Panipat movie reviews: Arjun Kapoor's period drama is anything but engaging, critics say
Filmmaker Ashutosh Gowariker's Panipat, based on the Third Battle of Panipat between the Marathas and the Afghans, doesn’t hit all the right notes. Critics weigh in.
Panipat is directed and co-written by Ashutosh Gowariker, who has box office hits like Lagaan and Jodhaa Akbar under his belt. The historical feature released on Friday alongside Bhumi Pednekar, Kartik Aryan and Ananya Panday's comedy-drama, Pati Patni Aur Woh. Panipat, which lasts almost three hours, stars Arjun Kapoor, Sanjay Dutt, Kriti Sanon, Mohnish Bahl, Padmini Kolhapure, Zeenat Aman, Kunal Kapoor and Nawab Shah. The critics have weighed in on Panipat, with some reviews praising the work of a few lead actors in the film. However, feelings on the film itself appear to be mixed, with many agreeing that Panipat's affection for the Marathas’ pride and valour (even in defeat) is indisputable, even when the drama is undernourished.
Based on the Third Battle of Panipat between the Marathas and the Afghans, the movie starts off with the former emerging as the most powerful empire in India. This is 1761, the Marathas hold sway over large parts of the Indian subcontinent, the last of the powerful Mughal emperors, Aurangzeb, has been dead for half a century, and the present occupant of the throne in Delhi is a weakling who owes allegiance to the Marathas. But they are challenged by Sanjay Dutt's Afghan King Ahmad Shah Abdali. So, it is upto Arjun Kapoor's Sadashiv Rao Bhau to stop him, which culminates in the historic Battle of Panipat on 14 January, 1761.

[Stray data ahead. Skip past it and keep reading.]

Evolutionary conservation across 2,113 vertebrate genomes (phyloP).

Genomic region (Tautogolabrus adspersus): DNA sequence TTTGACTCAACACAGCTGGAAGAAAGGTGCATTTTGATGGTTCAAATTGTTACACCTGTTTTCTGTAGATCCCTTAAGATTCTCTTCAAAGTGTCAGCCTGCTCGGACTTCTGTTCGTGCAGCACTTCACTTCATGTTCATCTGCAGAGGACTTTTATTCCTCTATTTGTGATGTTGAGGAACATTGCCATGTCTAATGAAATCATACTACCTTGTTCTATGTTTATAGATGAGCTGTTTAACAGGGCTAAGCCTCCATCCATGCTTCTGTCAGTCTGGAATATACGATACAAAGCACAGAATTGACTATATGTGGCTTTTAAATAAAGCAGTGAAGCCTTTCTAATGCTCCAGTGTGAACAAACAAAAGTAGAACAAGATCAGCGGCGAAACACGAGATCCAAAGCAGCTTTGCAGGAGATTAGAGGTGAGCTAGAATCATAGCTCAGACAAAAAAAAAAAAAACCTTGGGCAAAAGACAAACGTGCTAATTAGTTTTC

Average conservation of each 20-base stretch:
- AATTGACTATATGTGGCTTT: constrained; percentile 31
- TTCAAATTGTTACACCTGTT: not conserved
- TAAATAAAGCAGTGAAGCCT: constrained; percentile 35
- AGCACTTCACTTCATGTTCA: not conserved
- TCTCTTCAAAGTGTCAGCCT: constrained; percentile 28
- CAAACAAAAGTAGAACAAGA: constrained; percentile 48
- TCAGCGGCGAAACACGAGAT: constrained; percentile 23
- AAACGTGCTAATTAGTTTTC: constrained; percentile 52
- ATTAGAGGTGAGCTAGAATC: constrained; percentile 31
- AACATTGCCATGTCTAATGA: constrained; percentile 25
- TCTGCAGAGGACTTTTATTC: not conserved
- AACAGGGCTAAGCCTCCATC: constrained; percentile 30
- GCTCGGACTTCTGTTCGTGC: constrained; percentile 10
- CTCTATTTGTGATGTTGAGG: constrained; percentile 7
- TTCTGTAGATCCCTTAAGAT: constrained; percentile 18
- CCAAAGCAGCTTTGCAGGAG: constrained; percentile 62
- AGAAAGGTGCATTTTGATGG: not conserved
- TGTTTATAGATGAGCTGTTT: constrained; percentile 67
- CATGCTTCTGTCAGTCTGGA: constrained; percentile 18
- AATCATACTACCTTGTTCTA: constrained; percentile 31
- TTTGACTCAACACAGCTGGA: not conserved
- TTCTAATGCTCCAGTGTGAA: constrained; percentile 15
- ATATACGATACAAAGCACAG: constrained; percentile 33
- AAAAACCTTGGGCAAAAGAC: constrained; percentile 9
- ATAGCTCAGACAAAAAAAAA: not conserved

Ashutosh Gowariker’s Panipat tries to show how the heroic efforts of Sadashiv Rao Bhau fundamentally changed someone as heartless as Ahmad Shah Abdali. However, that intention is squashed under the burden of tedious storytelling, average performances, and bland direction, argue critics. "The script is dense, packed with too much information, too much research, and too many details," wrote film critic Rajeev Masand in News 18. Some other critics were left underwhelmed by the film's “tacky, cardboard sets, artificial-looking battle scenes and poor CGI.”
Meanwhile, a few critics breathed a sigh of relief that Panipat was not an Islamophobic film. Although the writing team of Panipat did take liberties with crucial facts, “they did not falsely paint this as a war between Muslim monsters and Hindu saints.” In his Panipat review in NDTV, film critic Saibal Chatterjee noted that the Hindu-Muslim binary wasn't as pronounced in Panipat as it usually tends to be in Bollywood pop history films. Meanwhile, in her Panipat review for Firstpost, film critic Anna MM Vetticad wrote, "This is not to suggest that the film is bereft of caricatures. Of course not. The point simply is that the caricaturing in Panipat is not along religious lines, it is employed instead to portray the Marathas as a cleaner, gentler, more likeable people than Abdali and his associates... Still, it is important to note that this lack of nuance is not one-tenth as blatant and tacky as Padmaavat, nor dangerous and hate-filled in the way that film was."
Here's what the critics are saying about Arjun Kapoor's Panipat: